Catherine Sampson

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Catherine Sampson is a British writer of crime/thriller fiction. Her first four novels were published by Pan Macmillan.[1] She has also worked as a foreign correspondent for The Times and other publications.


Sampson was born in 1962[2] in Swindon, England.[3] She studied Chinese at Leeds University where she graduated with a BA in 1984.[4] She then studied at Harvard University as a Kennedy Scholar.[5] After working for the BBC in London she was assigned by The Times to Beijing in 1988.[6] As the newspaper's China correspondent, Sampson covered the Tiananmen Square protests of 1989.[7] She also worked as a freelance journalist during the handover of Hong Kong to China in 1997[8] before beginning her literary career in London. Since 2001 she has been based again in Beijing.[9] Sampson's first novel, Falling Off Air, was published in 2004. She is married to James Miles, a foreign correspondent of The Economist.[10]


The heroine of Sampson's early books was Robin Ballantyne, a British TV journalist working for "the Corporation" (possibly a veiled reference to the BBC,[11] for which Sampson herself had once worked, and which was also her husband's employer during the 1980s and 90s[12][13]). In Falling Off Air (2004),[14] Ballantyne witnesses the death of a celebrity neighbour and gradually discovers how it mysteriously relates to her own professional and private world.[15] In Out of Mind (2005), Ballantyne goes in search of a missing camerawoman, and becomes embroiled in "Corporation" intrigues. Ballantyne is less central to the action in Sampson's third novel, The Pool of Unease (2007), in which she shares the main role with Song Ren, a private detective.[16][17] Both are trying to unravel the murder of a British man in Beijing. In the fourth novel, The Slaughter Pavilion (2008), Ballantyne is mentioned only briefly and Song becomes the protagonist.[18] His investigations explore the gritty and lawless world of rural China.[19]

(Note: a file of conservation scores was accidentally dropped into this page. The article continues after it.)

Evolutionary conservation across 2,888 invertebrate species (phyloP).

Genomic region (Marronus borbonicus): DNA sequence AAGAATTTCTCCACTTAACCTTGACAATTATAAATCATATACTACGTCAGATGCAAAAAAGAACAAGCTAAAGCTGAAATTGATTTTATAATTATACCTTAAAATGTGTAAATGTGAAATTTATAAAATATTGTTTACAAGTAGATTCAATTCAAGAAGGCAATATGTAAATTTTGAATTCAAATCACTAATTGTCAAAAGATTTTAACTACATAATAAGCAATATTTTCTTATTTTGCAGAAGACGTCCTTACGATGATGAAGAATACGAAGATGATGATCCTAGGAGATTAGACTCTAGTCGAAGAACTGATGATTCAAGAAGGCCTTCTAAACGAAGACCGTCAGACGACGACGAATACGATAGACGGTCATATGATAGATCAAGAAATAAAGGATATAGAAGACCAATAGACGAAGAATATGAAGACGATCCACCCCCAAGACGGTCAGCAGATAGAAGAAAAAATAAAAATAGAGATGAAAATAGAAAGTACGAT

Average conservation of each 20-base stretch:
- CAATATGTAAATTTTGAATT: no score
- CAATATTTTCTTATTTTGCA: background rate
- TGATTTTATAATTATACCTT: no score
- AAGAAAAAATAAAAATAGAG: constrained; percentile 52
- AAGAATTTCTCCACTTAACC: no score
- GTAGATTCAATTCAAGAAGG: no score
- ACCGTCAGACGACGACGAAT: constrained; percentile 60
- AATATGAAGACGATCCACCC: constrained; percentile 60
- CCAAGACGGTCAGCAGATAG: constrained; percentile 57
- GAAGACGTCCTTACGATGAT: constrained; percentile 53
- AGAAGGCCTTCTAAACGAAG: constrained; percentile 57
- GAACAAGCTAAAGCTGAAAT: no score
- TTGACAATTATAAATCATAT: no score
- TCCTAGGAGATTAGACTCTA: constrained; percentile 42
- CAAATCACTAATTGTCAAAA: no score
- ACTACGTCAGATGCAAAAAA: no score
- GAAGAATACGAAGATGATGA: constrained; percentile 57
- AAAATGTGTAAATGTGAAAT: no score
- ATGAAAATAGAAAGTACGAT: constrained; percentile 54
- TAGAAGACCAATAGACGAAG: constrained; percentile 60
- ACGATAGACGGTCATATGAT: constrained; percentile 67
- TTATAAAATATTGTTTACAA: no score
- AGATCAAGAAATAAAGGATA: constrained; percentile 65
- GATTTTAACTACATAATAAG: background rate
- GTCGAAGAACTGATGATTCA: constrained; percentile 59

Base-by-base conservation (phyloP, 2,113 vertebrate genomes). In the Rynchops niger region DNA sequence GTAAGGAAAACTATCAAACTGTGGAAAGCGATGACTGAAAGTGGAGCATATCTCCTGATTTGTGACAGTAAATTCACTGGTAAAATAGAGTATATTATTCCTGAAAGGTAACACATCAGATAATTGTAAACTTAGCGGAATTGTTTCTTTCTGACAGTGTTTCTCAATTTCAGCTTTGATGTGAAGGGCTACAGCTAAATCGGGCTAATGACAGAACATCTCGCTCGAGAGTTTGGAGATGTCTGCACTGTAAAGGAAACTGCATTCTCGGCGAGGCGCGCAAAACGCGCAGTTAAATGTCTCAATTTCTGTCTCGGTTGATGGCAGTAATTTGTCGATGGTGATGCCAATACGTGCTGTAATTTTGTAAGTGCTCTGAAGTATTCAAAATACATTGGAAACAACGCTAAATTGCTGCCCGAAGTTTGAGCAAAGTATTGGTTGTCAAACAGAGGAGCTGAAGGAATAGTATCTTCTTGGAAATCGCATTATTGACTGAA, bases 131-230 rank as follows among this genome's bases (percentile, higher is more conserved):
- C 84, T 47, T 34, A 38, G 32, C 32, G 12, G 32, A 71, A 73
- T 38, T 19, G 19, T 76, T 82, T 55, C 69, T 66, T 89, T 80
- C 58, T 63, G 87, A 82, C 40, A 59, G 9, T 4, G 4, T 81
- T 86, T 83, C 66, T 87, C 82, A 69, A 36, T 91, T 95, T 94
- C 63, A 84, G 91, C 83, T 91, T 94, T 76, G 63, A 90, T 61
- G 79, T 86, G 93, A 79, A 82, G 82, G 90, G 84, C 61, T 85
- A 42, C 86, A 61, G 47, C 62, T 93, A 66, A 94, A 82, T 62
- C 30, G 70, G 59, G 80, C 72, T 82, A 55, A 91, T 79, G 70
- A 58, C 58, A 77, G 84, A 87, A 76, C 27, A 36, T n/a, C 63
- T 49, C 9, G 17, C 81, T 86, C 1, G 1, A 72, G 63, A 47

Other fiction[edit]

Hit and Run in Beijing: Portrait of a City (2008) ISBN 962-217-803-0[20]


  1. ^ [1] Pan Macmillan website. Retrieved 29 Jan 2011][dead link]
  2. ^ Catherine Sampson Fantastic Fiction website. Retrieved 30 Jan 2011
  3. ^ author profile. Shanghai International Literary Festival, March 2008. Retrieved 30 Jan 2011
  4. ^ In for the kill". Time Out Hong Kong, Dec 2008. Retrieved 30 Jan 2011
  5. ^ Profile on Battle of Ideas website, UK. Retrieved 30 Jan 2011
  6. ^ Catherine Sampson. The Guardian, UK. Retrieved 29 January 2011
  7. ^ [2] The Times, 3 June 1989. Reprinted 3 June 2009. Retrieved 30 Jan 2011 (subscription)
  8. ^ "Perfectly Suited Where To Get Your Clothes Tailor-Made In Hong Kong". Fortune, Feb 1997. Retrieved 30 Jan 2011
  9. ^ Profile Beijing Bookworm. Retrieved 29 Jan 2011
  10. ^ Biography. Beijing Literary Festival, 2009. Retrieved 30 Jan 2011
  11. ^ "The Pool of Unease by Catherine Sampson". Tangled Books, Sept 2007. Retrieved 30 Jan 2011
  12. ^ "The Lost Voices of Tiananmen". BBC World Service, May 2009. Retrieved 30 Jan 2011
  13. ^ China Global Speakers website. Retrieved 30 Jan 2011
  14. ^ Fantastic Fiction website. Retrieved 30 Jan 2011
  15. ^ "Falling Off Air". Fantastic Fiction. Retrieved 30 Jan 2011
  16. ^ China Culture Center website, Beijing. Retrieved 30 Jan 2011
  17. ^ "Media Talk: Has western coverage of the China story become stale and cliched?". Carrie Gracie with Catherine Sampson at Frontline Club, London. August 2007. Retrieved 30 Jan 2011
  18. ^ Reviewing the Evidence website. Retrieved 30 Jan 2011
  19. ^ Matthew Lewin (20 September 2008) "The Slaughter Pavilion". The Guardian, Retrieved 30 Jan 2011
  20. ^ Odyssey Books website. Retrieved 29 Jan 2011

External links[edit]